Like many local attorneys who have practiced for more than a few years, Adair Newman remembers the old Duval County Courthouse along the St. Johns River — most who practiced there have a story or two about the facility and its “charm.”

One of Newman’s memories was the décor within a place the public didn’t usually see.

“I can still remember the lawyer’s lounge, which had pictures of all the different groups of lawyers who practiced over the years,” said Newman.

But one quality of the scenes from yesteryear stood out.

“The pictures were almost always men,” she said.

That was then, however.

The closing of that worn and tired courthouse from days gone by paved the way for a newer, more modern facility. Thankfully, the legal landscape — particularly at the State Attorney’s Office — has modernized, too, in the past few decades.

Of the 110-plus prosecutors in the office, women now outnumber men by just under a 3:1 ratio. Female division chiefs outpace their male counterparts by more than double. And, for the first time, the office has a female chief assistant — Newman.

It was a fact the longtime prosecutor didn’t realize until January 2024, when she and Mark Caliel were appointed chief assistants.

“Obviously, I have been around a long time, and it really shows a change in the office when I first started,” she said. “There were not a lot of women in higher supervisory roles … and the fact I didn’t notice or acknowledge shows how much things have really changed over the years as it seems perfectly normal and natural now.”

Her “long time” started just after graduating from Florida State University College of Law in 2001. The day Florida Bar results came out, she received a call from now-Judge Mark Borello, who was on the hiring committee for the office.  Yes, she had passed, and yes, she accepted the offer to come to Jacksonville.

But was that always the plan?

“No,” she quickly responded in a matter-of-fact tone. When she started school, she didn’t plan on being a prosecutor — or an attorney — at all.

As an undergrad at Providence College in Rhode Island, Newman’s studies were geared toward medical school — until junior year when she was slated to take organic chemistry.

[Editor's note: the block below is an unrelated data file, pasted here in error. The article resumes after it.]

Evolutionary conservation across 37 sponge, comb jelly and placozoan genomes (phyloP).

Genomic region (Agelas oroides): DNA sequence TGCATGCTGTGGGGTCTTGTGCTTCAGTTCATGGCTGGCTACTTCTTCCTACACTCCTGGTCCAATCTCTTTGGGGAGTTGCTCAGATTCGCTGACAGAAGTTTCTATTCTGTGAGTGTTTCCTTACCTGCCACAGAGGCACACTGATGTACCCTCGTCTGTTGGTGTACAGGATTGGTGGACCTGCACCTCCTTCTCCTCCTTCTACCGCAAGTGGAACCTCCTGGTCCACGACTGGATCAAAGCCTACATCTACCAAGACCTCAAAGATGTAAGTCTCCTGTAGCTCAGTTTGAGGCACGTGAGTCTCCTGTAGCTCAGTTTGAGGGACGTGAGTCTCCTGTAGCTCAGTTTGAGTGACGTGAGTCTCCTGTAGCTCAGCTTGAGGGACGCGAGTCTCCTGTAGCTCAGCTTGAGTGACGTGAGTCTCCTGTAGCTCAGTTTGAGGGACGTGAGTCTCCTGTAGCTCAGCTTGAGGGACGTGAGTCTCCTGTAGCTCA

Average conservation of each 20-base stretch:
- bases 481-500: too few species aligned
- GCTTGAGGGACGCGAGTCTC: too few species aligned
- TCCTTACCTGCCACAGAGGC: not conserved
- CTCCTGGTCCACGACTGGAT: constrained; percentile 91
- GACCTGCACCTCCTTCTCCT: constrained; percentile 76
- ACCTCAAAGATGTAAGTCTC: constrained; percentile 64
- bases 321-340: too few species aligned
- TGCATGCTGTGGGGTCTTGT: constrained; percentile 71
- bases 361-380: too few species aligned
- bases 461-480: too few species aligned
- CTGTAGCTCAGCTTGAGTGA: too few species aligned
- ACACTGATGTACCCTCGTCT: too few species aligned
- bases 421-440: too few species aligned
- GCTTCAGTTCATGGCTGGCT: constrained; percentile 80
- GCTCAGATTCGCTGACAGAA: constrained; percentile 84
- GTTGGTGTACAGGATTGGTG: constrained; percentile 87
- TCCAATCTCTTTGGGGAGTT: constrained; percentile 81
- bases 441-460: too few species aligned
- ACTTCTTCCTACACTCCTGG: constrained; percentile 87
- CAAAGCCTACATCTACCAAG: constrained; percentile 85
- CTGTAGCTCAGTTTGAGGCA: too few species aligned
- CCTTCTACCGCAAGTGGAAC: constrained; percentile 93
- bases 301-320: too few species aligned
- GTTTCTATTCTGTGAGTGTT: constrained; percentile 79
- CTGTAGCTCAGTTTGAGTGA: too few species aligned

The class itself was not a deterrent, but the late-night labs gave her second thoughts. She swapped majors, graduated from Providence, then headed south for law school. She went to FSU for the warmer weather and (what she thought) was close proximity to the beach.

“My geography was a little off on that,” she said.

Eventually, though, she headed east to Jacksonville (and the beach) to begin her professional career. By that time, she knew she wanted to be a prosecutor. Specifically, after devoting time to the Children’s Advocacy Center at FSU and Guardian ad Litem, she knew she wanted to eventually work in prosecutions of those who hurt children.

She began in County Court under now-Judge John Guy, who was an interim director. Her colleague in the division was State Rep. Sam Garrison, then a new assistant state attorney, too.

After her first trial (a domestic battery) she received a congratulatory note from Elizabeth Senterfitt, the Special Victims Unit director who later went on to become a judge. Newman said she considered her a mentor.

“I was kind of in awe of her when I first started,” she said.

Before long, Newman was bumped up to the Circuit Court line under a new division chief: Mark Caliel, who was also named chief assistant in January 2024.

“Our careers have crossed many times,” she said.

Back then, she tried her first felony case with Caliel. She later lost a heart-wrenching case involving the death of a child.  And even later, it was Caliel who talked to her about returning to the office after she briefly left for private practice.

“My heart was always in prosecution,” she said.

In the new role, Newman has oversight of County Court, the Special Victims Unit, Juvenile Division, and Clay and Nassau counties.

The newest challenges, she said, are twofold.

First, the many (many) additional meetings she now has on her calendar (she credits her longtime assistant, Josie, for keeping those appointments — and her — in check).

And second, the need to constantly monitor and adjust to the Fourth Circuit’s changes — and, indeed, there are changes all around.

The Duval County Courthouse and State Attorney’s Office shifted from the river to near the heart of Downtown.

Technology has improved by leaps and bounds.

And the facilities — and those who practice within — are more far more contemporary, a positive shift that should be reflected in the next waves of pictures adorning the walls.

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